Construction Insurance Rates Set to Rise

5 Questions to Ask Your Construction Insurance Broker Before You Renew

Posted January 16th, 2020

The construction industry is poised for a bit of a shock in 2020, as rates across multiple lines of insurance — including General Liability, Automotive Liability, and Umbrella or Excess Liability — are set to increase. According to Willis Towers Watson’s Insurance Marketplace Realities 2020, the rate increase predictions land anywhere between 5% to 30%, depending on the coverage line.

To get a better understanding of these changes and how you can prepare for them, we sat down with Dylan Burns, Senior Associate in Corporate Risk & Broking at Willis Towers Watson.

“The commercial insurance rates have been down for the past 3 or 4 years, but as the insurance market has changed, especially in the construction industry, rates are up across multiple lines of coverage. Many contractors may not be aware of this. If you’re not working with your broker and discussing alternative strategies, you’re probably already behind the eight-ball.”

Burns shared five questions you should bring to the table when you sit down with your broker.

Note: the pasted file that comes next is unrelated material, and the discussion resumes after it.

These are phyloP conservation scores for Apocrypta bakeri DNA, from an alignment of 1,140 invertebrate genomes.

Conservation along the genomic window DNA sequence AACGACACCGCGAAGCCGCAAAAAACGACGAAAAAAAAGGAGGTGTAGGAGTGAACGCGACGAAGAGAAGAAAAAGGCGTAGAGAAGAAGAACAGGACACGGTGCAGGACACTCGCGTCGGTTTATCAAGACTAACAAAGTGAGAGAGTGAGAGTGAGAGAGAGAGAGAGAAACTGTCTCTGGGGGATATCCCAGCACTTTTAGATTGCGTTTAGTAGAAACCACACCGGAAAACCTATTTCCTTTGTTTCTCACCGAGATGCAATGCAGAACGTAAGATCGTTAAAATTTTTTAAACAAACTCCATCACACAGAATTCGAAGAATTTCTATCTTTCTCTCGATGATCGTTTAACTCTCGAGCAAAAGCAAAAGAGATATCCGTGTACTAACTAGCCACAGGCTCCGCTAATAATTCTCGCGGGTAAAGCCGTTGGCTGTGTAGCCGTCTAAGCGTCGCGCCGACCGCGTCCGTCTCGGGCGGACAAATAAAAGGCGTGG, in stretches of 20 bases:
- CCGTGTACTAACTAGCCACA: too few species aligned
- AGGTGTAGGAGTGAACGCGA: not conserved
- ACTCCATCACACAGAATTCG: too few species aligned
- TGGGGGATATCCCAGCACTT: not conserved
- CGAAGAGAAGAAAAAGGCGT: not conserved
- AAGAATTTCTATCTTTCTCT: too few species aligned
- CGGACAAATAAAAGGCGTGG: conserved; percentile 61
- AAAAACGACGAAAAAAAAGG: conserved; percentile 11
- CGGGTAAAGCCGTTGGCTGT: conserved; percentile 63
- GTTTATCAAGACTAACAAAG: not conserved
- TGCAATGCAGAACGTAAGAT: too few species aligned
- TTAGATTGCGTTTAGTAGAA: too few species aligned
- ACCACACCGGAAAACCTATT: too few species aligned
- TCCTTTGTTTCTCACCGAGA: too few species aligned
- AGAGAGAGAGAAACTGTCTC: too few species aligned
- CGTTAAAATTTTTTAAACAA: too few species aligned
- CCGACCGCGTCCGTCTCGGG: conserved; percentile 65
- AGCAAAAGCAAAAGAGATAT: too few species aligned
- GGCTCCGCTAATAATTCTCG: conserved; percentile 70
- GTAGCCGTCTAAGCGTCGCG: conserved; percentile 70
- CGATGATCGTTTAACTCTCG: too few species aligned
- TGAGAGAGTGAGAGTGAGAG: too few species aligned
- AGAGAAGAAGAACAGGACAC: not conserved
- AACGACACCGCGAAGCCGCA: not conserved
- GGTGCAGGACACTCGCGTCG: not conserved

1. What are my options? What are we doing to prepare for my renewal?

You may be used to relatively “easy” renewals, but with the marketplace constricting and carriers making dramatic changes to policies that is no longer the case. “Even if you’ve known your broker for years and have a good relationship with them,” says Burns, “now is the time to sit down and review your policy together. You need to build a sustainable strategy. Not just for 2020, but for the next two or three years.”

What can you do?

Get proactive. Prepare for your renewal by scheduling a meeting with your broker and bring all your necessary documentation for review. The following is a short list of what will be needed for review:

  • Change of address, if applicable
  • Number of employees
  • Number of vehicles
  • New equipment purchases
  • New service or product offerings or other changes to business practice
  • Claims data – including detailed information about larger claims and what the company has done to mitigate those types of incidents in the future

Failing to prepare for your renewal can have costly consequences. Not being prepared, delaying information to your broker/carrier and not scheduling pre-renewal loss control meetings all delay the process and limit the time underwriters will have to work on your renewal. This typically leads to less than favorable renewal terms for your company and potential premium increases. Ouch.

It also doesn’t hurt to shop around. Your broker may only have access to a select group of carriers, and there may be other carriers that offer better plans for your business. “Checking what’s out there for you can save you a lot of time and stress in the long run. Even if that may be with another broker,” Burns says.